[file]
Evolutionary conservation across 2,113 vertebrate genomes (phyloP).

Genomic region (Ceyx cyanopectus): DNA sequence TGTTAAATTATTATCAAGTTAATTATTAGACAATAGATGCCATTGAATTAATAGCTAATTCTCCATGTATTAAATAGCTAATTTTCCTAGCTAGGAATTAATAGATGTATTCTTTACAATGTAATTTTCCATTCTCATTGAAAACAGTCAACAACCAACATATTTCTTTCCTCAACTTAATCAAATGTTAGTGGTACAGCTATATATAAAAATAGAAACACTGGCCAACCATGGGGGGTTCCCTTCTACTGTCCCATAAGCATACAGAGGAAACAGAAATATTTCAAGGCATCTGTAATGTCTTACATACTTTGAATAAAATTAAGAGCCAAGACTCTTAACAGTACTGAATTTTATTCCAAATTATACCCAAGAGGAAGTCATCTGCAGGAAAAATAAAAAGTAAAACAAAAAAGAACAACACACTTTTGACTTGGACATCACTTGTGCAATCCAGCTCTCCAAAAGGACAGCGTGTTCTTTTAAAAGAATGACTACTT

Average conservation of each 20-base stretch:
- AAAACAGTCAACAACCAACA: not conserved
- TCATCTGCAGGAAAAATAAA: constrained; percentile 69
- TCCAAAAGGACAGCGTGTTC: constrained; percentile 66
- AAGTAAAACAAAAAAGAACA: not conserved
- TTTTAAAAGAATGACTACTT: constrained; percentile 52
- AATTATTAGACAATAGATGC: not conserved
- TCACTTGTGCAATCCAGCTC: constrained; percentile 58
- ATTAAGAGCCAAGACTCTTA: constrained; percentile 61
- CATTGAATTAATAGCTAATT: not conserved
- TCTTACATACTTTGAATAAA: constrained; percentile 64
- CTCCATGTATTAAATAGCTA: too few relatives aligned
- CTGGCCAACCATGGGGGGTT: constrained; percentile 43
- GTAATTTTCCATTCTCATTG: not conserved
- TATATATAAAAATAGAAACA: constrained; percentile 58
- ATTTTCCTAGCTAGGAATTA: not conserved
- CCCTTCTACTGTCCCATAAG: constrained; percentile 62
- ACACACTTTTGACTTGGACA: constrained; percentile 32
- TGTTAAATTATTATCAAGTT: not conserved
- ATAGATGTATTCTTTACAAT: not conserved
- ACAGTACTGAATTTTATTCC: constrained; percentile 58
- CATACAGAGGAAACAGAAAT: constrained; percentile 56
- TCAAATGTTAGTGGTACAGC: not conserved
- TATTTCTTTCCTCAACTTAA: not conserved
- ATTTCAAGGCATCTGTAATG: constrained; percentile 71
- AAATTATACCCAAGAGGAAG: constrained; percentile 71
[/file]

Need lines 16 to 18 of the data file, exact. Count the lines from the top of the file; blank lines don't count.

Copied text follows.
- GTAATTTTCCATTCTCATTG: not conserved
- TATATATAAAAATAGAAACA: constrained; percentile 58
- ATTTTCCTAGCTAGGAATTA: not conserved